Where My Story Begins

With the Chilcotin horse trader
rolling into our yard, pulling a bust up trailer,
and how Mother said she could feel the pinto ponies,
their noses on the window bars, humming 
in their spotted throats: keep us, keep us.

At the graveside when the ropes break
and father’s walnut coffin slams
down into that six foot deep
and how I never want to know
how his poor dead body is shook from the fall.

On the mountain meadow
lit with willow, alpine spruce and fir,
clear oxbow pools,
and glacial air, sharp as whiskey,
and us, wild and giddy with it.

With the thimble babies
that left the house in the night,
brothers and sisters that never
quite took, but we loved them anyway,
like we loved the eggs in the hatcher:
for the mystery of them.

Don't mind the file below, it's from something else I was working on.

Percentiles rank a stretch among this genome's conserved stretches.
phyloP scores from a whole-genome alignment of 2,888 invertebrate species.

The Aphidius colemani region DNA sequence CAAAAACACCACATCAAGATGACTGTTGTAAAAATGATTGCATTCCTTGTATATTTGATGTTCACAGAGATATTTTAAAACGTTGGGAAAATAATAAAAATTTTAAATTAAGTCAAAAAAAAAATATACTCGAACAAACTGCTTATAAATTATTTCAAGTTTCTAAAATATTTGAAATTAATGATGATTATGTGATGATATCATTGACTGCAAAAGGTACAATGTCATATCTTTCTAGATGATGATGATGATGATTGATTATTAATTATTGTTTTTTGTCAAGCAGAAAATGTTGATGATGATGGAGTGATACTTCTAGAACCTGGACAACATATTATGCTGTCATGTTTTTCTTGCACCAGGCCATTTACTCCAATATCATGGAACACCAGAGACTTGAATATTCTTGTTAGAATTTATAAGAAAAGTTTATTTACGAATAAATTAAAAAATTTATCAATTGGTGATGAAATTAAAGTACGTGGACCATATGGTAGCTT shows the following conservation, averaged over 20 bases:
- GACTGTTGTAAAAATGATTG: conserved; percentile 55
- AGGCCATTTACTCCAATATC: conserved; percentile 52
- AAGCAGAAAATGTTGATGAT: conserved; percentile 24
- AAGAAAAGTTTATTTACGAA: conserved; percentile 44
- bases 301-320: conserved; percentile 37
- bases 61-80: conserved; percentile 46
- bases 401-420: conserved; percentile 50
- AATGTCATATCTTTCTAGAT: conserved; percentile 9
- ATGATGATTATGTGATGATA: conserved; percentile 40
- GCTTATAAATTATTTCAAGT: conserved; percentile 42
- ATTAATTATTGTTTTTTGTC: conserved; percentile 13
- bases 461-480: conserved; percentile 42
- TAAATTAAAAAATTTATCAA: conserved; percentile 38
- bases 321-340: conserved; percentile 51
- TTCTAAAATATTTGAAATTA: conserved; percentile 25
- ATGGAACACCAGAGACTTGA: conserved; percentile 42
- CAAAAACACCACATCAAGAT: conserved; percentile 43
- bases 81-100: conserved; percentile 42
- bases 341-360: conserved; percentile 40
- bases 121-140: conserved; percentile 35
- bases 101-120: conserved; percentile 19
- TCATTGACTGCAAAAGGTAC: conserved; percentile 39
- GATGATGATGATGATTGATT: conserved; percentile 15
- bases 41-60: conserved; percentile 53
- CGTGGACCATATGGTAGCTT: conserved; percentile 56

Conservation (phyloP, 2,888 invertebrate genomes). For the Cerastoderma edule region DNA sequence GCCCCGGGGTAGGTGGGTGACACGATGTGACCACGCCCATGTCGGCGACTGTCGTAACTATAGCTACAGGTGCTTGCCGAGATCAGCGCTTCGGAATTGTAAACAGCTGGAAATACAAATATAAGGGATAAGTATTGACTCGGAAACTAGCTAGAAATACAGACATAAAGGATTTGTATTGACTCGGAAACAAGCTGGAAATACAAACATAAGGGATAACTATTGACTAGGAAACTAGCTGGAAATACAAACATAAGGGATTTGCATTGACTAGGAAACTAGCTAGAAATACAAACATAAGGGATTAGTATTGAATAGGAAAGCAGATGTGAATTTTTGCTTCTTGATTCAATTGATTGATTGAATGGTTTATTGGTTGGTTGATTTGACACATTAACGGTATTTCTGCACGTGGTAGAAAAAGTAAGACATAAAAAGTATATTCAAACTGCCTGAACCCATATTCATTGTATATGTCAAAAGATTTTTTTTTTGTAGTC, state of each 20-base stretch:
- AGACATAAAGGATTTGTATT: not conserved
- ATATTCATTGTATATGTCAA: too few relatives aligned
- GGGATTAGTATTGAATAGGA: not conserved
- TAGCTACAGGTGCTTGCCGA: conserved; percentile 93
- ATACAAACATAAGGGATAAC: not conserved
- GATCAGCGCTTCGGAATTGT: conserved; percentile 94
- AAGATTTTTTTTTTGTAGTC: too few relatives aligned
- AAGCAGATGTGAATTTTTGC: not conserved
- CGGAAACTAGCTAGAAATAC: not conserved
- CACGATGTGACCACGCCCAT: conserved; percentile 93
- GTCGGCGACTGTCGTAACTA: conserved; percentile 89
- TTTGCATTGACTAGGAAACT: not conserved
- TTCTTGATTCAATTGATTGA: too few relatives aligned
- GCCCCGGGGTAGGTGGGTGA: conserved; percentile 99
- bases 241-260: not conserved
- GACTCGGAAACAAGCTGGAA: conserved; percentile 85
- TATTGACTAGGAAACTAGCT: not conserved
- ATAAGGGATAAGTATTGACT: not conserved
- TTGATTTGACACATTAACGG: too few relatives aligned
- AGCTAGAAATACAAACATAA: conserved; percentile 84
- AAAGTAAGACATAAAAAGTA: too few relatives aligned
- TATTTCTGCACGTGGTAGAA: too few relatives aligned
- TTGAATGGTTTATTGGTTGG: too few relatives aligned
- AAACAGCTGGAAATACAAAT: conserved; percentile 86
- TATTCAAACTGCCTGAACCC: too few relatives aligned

With Rolland at the game,
sitting on the hood of his ‘56 Buick,
and him, walking towards the concession,
his shoulders wide and bony,
outlined by the yoke of the red & white
cowboy shirt his mother had made
and was always a bit off kilter, but I didn’t say.

At the one room Anglican church
where we wait for no cars coming
then creep into the gloom, 
stretch out like we’re dead, each in our own pew, 
pray loudly to the ceiling for Juicy Fruit, Oh Henrys,
Chicken Bones, Sen Sens,
a swimming pool in the back yard,
and for God not to remember our faces.

This poem appeared in Honeymoon Bay anthology,
July 2013, edited by Patrick Lane.